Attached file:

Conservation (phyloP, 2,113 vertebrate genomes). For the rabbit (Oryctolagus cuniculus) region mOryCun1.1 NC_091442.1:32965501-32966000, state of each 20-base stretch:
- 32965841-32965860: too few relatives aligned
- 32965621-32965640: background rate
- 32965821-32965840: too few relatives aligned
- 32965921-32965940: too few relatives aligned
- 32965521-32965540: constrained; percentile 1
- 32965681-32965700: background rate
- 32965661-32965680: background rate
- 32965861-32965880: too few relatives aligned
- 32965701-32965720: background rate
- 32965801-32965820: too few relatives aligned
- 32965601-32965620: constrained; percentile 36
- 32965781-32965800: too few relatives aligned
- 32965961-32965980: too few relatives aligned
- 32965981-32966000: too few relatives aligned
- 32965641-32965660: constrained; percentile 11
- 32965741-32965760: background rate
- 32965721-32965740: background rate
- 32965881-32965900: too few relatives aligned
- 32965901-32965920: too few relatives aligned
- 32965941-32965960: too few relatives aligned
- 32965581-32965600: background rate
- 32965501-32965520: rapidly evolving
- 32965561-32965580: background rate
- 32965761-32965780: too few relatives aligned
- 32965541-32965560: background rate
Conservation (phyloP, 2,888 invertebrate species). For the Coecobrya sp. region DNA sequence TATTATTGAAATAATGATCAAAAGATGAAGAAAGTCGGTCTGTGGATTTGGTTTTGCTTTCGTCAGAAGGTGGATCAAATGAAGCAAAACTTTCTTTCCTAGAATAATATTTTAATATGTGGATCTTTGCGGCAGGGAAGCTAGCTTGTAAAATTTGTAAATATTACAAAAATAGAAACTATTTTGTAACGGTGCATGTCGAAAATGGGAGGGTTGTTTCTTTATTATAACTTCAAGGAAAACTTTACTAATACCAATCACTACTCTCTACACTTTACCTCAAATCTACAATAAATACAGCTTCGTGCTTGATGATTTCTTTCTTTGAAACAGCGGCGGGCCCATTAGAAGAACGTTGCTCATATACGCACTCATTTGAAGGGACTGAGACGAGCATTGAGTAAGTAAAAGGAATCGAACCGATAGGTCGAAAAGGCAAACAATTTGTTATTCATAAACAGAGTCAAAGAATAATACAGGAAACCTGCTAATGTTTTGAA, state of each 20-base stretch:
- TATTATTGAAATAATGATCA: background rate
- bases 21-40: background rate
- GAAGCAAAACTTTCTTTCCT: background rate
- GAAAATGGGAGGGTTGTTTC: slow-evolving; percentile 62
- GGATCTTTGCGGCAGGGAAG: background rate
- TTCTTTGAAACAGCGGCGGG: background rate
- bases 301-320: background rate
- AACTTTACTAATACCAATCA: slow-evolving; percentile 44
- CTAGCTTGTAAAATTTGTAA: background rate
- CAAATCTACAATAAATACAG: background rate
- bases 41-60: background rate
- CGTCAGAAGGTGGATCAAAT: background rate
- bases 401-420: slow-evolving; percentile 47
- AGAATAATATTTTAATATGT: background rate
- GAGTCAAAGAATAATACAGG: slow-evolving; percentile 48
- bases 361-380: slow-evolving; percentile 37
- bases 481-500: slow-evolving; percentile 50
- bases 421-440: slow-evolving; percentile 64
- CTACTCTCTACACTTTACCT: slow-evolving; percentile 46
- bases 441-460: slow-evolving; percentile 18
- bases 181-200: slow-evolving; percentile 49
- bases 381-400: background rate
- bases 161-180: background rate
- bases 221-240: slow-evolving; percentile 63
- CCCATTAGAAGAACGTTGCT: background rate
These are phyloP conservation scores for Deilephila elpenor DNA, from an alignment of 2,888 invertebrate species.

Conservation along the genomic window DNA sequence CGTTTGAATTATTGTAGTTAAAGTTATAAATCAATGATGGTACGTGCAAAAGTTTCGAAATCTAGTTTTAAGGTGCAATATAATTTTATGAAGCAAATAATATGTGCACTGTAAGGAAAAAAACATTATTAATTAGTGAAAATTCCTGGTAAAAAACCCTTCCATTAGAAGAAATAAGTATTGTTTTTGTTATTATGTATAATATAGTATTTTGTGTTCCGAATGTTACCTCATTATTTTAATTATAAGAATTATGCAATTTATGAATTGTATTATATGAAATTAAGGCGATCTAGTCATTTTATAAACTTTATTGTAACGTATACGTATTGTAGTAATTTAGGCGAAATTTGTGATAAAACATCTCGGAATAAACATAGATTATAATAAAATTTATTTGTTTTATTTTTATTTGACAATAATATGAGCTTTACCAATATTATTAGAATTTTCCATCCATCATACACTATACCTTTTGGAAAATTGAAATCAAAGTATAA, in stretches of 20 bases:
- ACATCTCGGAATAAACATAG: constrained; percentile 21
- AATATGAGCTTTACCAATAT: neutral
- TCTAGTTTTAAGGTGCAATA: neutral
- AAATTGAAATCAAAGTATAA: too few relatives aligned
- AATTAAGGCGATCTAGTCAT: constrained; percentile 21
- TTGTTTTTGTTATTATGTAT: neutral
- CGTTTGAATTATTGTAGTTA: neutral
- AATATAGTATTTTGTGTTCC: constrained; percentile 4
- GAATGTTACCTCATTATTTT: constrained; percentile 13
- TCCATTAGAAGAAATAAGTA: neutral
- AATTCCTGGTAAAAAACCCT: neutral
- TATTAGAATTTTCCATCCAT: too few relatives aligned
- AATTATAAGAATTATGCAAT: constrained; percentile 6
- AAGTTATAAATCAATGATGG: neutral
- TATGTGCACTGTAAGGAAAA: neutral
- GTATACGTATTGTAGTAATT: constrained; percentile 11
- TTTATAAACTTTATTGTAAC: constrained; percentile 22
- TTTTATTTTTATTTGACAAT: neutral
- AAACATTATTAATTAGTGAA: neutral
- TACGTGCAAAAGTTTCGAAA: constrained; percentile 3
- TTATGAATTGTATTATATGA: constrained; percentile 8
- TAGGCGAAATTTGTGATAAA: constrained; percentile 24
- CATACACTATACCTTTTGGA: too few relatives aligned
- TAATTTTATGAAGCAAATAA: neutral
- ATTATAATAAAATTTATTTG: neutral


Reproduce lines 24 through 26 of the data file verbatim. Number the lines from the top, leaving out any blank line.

- 32965561-32965580: background rate
- 32965761-32965780: too few relatives aligned
- 32965541-32965560: background rate